The generation of potentially corrosion-resistant films on light metal alloys of magnesium have been investigated. Magnesium alloy, ZE41 [Mg−Zn−Rare Earth (RE)-Zr, nominal composition ∼4 wt % Zn, ∼1.7 wt % RE (Ce), ∼0.6 wt % Zr, remaining balance, Mg], was exposed under potentiostatic control to the ionic liquid trihexyl(tetradecyl)phosphonium diphenylphosphate, denoted [P6,6,6,14][DPP]. During exposure to this IL, a bias potential, shifted from open circuit, was applied to the ZE41 surface. Electrochemical impedance spectroscopy (EIS) and chronoamperometry (CA) were used to monitor the evolution of film formation on the metal surface during exposure. The EIS data indicate that, of the four bias potentials examined, applying a potential of −200 mV versus OCP during the exposure period resulted in surface films of greatest resistance. Both EIS measurements and scanning electron microscopy (SEM) imaging indicate that these surfaces are substantially different to those formed without potential bias. Time of flight-secondary ion mass spectrometry (ToF-SIMS) elemental mapping of the films was utilized to ascertain the distribution of the ionic liquid cationic and anionic species relative to the microstructural surface features of ZE41 and indicated a more uniform distribution compared with the surface following exposure in the absence of a bias potential. Immersion of the treated ZE41 specimens in a chloride contaminated salt solution clearly indicated that the ionic liquid generated surface films offered significant protection against pitting corrosion, although the intermetallics were still insufficiently protected by the IL and hence favored intergranular corrosion processes.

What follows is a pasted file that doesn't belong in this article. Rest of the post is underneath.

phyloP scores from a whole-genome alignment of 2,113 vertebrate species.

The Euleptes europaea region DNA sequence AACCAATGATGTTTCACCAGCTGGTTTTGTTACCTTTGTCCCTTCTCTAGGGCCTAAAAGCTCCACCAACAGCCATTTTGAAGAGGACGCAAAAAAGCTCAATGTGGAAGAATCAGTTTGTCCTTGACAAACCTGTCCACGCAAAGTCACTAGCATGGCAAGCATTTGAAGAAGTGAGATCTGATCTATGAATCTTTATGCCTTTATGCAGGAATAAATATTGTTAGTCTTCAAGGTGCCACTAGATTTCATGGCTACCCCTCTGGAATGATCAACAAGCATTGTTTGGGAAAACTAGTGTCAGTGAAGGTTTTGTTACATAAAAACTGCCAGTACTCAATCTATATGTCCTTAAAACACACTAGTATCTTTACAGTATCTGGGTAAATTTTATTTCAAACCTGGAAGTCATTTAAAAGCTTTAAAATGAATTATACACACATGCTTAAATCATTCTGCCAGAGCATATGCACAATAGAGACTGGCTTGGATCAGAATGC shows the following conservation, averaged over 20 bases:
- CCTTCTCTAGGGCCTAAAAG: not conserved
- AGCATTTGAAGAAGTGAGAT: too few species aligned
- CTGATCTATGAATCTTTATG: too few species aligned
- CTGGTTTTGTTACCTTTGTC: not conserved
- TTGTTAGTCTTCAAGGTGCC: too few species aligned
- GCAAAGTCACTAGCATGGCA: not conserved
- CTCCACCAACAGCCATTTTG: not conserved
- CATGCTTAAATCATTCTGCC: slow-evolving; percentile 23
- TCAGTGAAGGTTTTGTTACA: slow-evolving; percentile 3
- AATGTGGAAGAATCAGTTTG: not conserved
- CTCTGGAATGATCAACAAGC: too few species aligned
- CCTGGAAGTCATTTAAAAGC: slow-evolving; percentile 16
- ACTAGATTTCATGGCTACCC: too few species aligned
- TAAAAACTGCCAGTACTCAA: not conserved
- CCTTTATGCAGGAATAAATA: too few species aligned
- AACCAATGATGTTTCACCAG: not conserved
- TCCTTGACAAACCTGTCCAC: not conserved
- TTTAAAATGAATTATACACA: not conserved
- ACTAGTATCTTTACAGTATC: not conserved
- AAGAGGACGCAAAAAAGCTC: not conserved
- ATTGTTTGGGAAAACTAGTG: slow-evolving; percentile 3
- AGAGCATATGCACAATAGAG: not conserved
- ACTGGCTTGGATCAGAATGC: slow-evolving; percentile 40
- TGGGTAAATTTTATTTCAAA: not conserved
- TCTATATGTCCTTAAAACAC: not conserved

Efthimiadis, J., Neil, W., Bunter, A., Howlett, P., Hinton, B., Macfarlane, D., & Forsyth, M. (2010). Potentiostatic control of ionic liquid surface film formation on ZE41 magnesium alloy. ACS Applied Materials & Interfaces, 2(5), 1317 - 1323. https://doi.org/10.1021/am900889n